7.1.3. Race

7.1.3.1. Race has always played a factor in schooling. White students have been given more resources and tend to test higher and be in the top of their class in certain areas. This is not to say that Black, Hispanic, and Asian students are not capable of testing higher. However, due to racial tension in the public, many young students tend to feel alienated and disconnected from their peers and do not gain overall academic growth in schooling. This is beginning to improve in part to increased discussion of these issues in the classroom and public.

7.2. Coleman Study: 1982

7.2.1. During this study, two factors in schooling were determined. The first being that forms of discipline differed in public schooling and private schooling. The second factor, is that private school tended to be more effective for low income students.

8. Chapter 9: Explanations of Educations Inequality

8.1. Cultural Differences

8.1.1. White Students

8.1.1.1. School theory which suggests that often times white students reject culture and roles. Feel that they should not have to be defined by a set of rules.

8.1.2. Non- White Students

8.1.2.1. School theory that students will llimit themselves due to prior injustices. Believe that they will never achieve equality and feel that their is a "Job ceiling". They feel that society can not be changed .

8.2. School Explanations for Inequality

8.2.1. Schools have justified this inequality due to social issues. The argument that schools reflect their environment dictates this viewpoint. Therefore, schools only supported it since it was accepted in society.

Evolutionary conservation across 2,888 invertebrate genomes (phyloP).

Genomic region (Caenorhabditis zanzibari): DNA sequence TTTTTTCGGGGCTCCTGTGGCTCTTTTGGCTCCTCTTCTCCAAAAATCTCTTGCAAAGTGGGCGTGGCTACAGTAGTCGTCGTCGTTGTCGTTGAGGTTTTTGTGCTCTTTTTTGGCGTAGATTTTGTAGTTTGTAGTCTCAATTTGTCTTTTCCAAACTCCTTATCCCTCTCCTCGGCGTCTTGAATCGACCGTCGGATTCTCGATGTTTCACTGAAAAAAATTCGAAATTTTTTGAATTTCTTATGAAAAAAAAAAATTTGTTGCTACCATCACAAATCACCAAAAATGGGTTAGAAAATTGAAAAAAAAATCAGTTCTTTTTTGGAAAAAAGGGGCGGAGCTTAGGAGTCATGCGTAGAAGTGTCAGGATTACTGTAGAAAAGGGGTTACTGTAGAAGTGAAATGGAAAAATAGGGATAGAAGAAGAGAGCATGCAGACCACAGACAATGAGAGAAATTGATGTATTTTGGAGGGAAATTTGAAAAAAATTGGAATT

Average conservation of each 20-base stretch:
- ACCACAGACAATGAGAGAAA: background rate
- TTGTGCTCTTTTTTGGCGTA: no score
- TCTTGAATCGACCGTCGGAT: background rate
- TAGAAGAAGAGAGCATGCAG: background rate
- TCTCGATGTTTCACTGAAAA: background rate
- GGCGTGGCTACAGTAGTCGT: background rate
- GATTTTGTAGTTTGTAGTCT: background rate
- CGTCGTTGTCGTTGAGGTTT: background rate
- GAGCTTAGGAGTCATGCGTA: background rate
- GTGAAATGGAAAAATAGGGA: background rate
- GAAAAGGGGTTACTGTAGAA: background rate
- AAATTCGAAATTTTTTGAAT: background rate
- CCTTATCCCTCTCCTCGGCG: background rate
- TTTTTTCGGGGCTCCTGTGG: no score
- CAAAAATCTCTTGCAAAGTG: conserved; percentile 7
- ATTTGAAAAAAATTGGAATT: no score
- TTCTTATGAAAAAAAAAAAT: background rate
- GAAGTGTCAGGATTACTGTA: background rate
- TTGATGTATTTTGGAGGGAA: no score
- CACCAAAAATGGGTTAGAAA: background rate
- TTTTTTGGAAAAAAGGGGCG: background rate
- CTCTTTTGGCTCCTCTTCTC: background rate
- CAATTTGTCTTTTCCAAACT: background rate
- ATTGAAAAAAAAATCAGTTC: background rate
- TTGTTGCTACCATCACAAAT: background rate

9. Chapter 10: Educational Reform and School Improvement

9.1. School Based Reforms

9.1.1. Teacher Quality

9.1.1.1. It is important to hire teacher that know the right material. It is also important to hire effective teachers with classroom management to better solve the issues of student inequality and be able to connect all students in a classroom setting.

9.1.2. Teacher Education

9.1.2.1. It is important to hold teachers accountable for failures in the school enviorment. Setting a high standard of teaching is key to the betterment of the students. At the same time, it is important for the school system to make sure they set proper criteria to meet this goal.

9.2. Reforms That Impact Education

9.2.1. School Finance Reform

9.2.1.1. Schools should be able to keep up with advancing technology in the school environment. Due to the world growing an an increasing rate in overall technological use, a school system fails its students if it can not keep up with this demand. Some school are able to gain funding for new technology but, the state dictates overall the money that goes into the school system. Steps and reform has been taken to try to keep up with society as a whole.

9.2.2. Community and Social Reform

9.2.2.1. Schools are a byproduct of their communities. Reforming policies to better implement positive change in communities such as youth programs, after school programs, and additional student school help and help the school system as a whole. Since schools are a byproduct of their communities, they should try to get involved in the community as much as possible not only to help the school system itself, but to have a direct influence on the overall lives of the students and teach these students to care and respect their community and those around them.